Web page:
Sadly, he has a fiancee, Azelle, whom he speaks to later on his mobile. "Allo, babeee. I coming home soon..." How does he have time for Azelle, we wonder? "We once 'ave no time to see each ozzer for three month. But she understand me," he says. Food is his life. Only through cooking, he says, "am I alive". Food is how he expresses himself. "Zat is how I talk to people. Zat is how I get their attention, by what is on ze plate." He doesn't care about money. He lives in a one-bedroom, rented flat in Knightsbridge, even though "I can buy me ze house tomorrow". He's resisted all offers to buy him out. "I not interested. It would be ze end." Food is his art. It's a funny kind of art, I say. It's not like it's ever going to end up in a gallery, is it? Doesn't he mind? No, he says, "because you are always progressing. Always doing somesing new..."
What about cooking for the English, though? That great race of epicures for whom the highlight of any meal is a Quality Street, just so you can smooth the paper onto a table, twist it round a finger, then pronounce: "Look. A goblet!" He says he actually likes the English very much. "Ze Engleesh, zey can work togezer in a kitchen. Zee French cannot." And they have the David Jason? "Yes, although I sink he not so good in Darling Buds of May."
And so to the first course, which is a kebab of salmon and scallops and lemon grass, served with a drizzle of basil oil and truffle oil. It might be nicer than Ready Brek, actually, although my son protests. "It's got SAUCE on." I thought your problem was with BITS. "Bits and sauce." Try it, I plead, otherwise it's sailor suits and flashcards and no Gladiators for you from now on. He disappears into the other room instead, returning with his footballing trophies, which he shows to Jean-Christophe one-by- one. "I got this one for passing, this one for dribbling..." Jean-Christophe is genuinely attentive. He seems a very warm bloke. He has a child himself, a daughter, Christina, who is now 13. He and his ex-wife parted just as he was becoming successful. He says: "I no wish to discuss zis. It terrible time. I cry." He sees Christina often. He does not take her to McDonald's which, we all agree, is food for people with no teeth.
Jean-Christophe Novelli was born in Arras, where his mother, Monique, took in sewing while his father, Jean, was some kind of electrician. His mother, he says, "was full of anticipation", while his father "taught me how to kill the fly". You can make of these insights what you will. Anyway, they were quite poor, and ate a lot of mussels. Jean-Christophe was hopeless at school. "I never achieve anysing. I never learn anysing. I cannot concentrate. They tie me to the chair, but still I learn nothing. They send me to a special school to learn a skill, like plastering or woodwork, but I failure at that as well." He was finally thrown out of the special school at 14 and began working in the local bakery.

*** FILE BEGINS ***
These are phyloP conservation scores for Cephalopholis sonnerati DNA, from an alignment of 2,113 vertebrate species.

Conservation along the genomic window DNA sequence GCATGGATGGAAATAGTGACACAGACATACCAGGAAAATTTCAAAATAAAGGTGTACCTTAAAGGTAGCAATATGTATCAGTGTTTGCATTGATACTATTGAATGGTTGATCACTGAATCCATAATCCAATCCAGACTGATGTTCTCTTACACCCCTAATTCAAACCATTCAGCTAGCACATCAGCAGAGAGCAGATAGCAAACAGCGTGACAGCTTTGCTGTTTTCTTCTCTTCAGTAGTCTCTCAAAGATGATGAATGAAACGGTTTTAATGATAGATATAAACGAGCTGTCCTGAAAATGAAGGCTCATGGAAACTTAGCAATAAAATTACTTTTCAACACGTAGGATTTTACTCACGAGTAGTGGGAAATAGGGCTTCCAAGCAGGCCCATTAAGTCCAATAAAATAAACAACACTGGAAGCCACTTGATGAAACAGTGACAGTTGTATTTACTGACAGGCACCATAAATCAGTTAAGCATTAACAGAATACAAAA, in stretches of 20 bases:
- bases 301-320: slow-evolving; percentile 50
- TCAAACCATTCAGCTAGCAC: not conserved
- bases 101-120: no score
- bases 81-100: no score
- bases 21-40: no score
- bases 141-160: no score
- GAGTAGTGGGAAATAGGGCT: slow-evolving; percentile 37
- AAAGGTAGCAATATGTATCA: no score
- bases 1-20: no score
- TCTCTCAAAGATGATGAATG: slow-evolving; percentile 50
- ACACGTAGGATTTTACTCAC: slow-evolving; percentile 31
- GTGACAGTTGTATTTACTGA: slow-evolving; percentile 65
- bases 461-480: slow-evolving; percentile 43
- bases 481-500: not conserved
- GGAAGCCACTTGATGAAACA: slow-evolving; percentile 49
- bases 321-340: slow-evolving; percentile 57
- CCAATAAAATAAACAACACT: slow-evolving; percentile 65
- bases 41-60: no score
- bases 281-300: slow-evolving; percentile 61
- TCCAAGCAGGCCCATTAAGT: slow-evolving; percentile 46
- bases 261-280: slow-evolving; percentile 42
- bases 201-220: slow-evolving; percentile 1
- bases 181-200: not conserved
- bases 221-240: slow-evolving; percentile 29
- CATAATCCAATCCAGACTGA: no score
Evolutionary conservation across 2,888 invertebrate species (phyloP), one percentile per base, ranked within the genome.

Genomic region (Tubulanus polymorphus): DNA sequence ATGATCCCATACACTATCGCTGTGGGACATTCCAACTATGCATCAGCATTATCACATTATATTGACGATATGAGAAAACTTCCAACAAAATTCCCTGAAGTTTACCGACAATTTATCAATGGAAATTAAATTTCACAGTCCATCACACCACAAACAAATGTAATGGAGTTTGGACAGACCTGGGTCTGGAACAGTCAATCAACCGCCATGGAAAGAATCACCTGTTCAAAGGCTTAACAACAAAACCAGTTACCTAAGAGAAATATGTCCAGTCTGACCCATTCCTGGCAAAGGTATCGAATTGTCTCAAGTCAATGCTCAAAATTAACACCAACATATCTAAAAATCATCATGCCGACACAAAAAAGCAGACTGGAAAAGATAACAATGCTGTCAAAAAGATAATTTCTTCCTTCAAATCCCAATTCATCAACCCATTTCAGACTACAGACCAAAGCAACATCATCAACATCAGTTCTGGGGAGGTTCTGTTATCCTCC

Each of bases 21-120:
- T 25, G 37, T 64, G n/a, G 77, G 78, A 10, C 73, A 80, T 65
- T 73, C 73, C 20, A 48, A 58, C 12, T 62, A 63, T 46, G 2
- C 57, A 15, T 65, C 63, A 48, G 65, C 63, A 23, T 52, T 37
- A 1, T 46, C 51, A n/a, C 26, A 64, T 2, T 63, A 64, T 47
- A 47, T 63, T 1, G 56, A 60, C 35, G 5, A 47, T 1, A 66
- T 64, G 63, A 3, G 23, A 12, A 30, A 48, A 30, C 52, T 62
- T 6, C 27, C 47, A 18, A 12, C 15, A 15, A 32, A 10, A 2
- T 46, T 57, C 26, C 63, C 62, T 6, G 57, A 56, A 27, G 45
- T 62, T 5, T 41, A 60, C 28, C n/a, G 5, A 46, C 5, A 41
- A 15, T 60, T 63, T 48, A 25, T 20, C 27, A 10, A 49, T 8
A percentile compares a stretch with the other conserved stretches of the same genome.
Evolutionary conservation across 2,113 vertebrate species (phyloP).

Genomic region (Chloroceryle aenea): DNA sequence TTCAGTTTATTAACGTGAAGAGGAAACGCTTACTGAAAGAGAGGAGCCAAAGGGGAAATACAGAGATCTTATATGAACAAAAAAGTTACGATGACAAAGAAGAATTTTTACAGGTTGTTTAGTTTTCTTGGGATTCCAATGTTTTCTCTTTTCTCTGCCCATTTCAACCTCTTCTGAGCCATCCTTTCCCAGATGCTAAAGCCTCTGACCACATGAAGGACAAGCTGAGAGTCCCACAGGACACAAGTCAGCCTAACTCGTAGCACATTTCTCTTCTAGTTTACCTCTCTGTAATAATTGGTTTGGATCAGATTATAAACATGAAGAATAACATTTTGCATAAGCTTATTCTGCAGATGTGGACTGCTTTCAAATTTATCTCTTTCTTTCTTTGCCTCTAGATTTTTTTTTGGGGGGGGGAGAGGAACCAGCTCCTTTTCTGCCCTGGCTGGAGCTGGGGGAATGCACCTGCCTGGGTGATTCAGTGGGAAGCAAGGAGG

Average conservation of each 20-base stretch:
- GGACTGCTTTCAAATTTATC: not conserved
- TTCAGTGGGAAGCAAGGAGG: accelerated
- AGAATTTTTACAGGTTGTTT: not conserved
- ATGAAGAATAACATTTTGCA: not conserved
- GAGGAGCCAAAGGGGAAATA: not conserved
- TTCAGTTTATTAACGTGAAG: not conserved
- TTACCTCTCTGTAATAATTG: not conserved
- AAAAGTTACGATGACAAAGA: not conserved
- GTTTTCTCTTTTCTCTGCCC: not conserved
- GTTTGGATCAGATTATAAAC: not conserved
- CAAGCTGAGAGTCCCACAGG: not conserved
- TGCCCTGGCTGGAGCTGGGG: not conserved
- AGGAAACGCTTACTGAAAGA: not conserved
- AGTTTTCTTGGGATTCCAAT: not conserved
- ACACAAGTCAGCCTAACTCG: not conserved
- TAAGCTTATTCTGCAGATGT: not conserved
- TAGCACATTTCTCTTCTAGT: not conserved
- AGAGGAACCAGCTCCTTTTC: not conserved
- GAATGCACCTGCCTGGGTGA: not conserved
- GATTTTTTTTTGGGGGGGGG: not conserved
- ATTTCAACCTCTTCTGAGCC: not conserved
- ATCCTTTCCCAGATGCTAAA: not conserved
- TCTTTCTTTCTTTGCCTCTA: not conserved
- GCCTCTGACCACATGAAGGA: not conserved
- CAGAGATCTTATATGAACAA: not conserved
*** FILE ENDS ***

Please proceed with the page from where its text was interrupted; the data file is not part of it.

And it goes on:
He worked in various French restaurants and hotels until, at just the age of 22, he was appointed as private head chef to the Rothschild family. He travelled with them extensively until they decided to settle in the USA, at which point he decided to come to England. He had always been in love with England, he says. "As a child, I have picture of Big Ben on my wall. I come here with the school when I am nine, and love it. York is very nice."
To the main course: knuckle of lamb with a honey glaze served with vegetables he's whooshed about in a pan. "You like? You like?" he asks, nervously. We like very much, we reply. I wonder if there are any foods he hates. "I do not like ze onions or ze peas." I ask what it was like working for Keith Floyd, which he did, when he first came to England. "We get on very well. We not have single row until ze day I tell him I leaving. Then he say: `You are a French bastard, although I still loves you to death!'"
To the dessert, which is hot chocolate pudding with white chocolate ice cream decorated with caramel springs. My son would have liked this very much, had he been awake. But, being an exceptionally good mother, I've allowed him to conk out in front of Newsnight so that I can better get on with stuffing myself and drinking. Jean-Christophe says the puddings should have been better than they are, "but I sink half your oven not working". I say that's preposterous. It was working perfectly well when I last used it in 1976. You must have BROKEN it! He says I should try to make some of the recipes in his book. I say I will, but only if I get to come round to his place to show him how to whisk up Angel Delight and do a Cup-A-Soup from scratch. "Iz a deal!" he says.
Jean-Christophe is a rich and busy man, yet doesn't leave until after midnight. He has, I think, a very great and generous spirit. We all fall in love with him. He departs amid a great flurry of "thank-yous" and kisses. Then my partner comes in. "Ow, ow, I've hurt my ankle. I'll just finish off the wine then go rest it..."
I don't so much go to bed as go: "How come you only get DFS in silly- named places, like Didsbury and Sidcup? Conk, snore, zzzzzzzz..." It's a tiring and emotional business, having dinner parties.
`Your Place or Mine?' is published by Quadrille Publishing Ltd at pounds 25 which, I think, works out at about six buckets of KFC and a big bottle of Tizer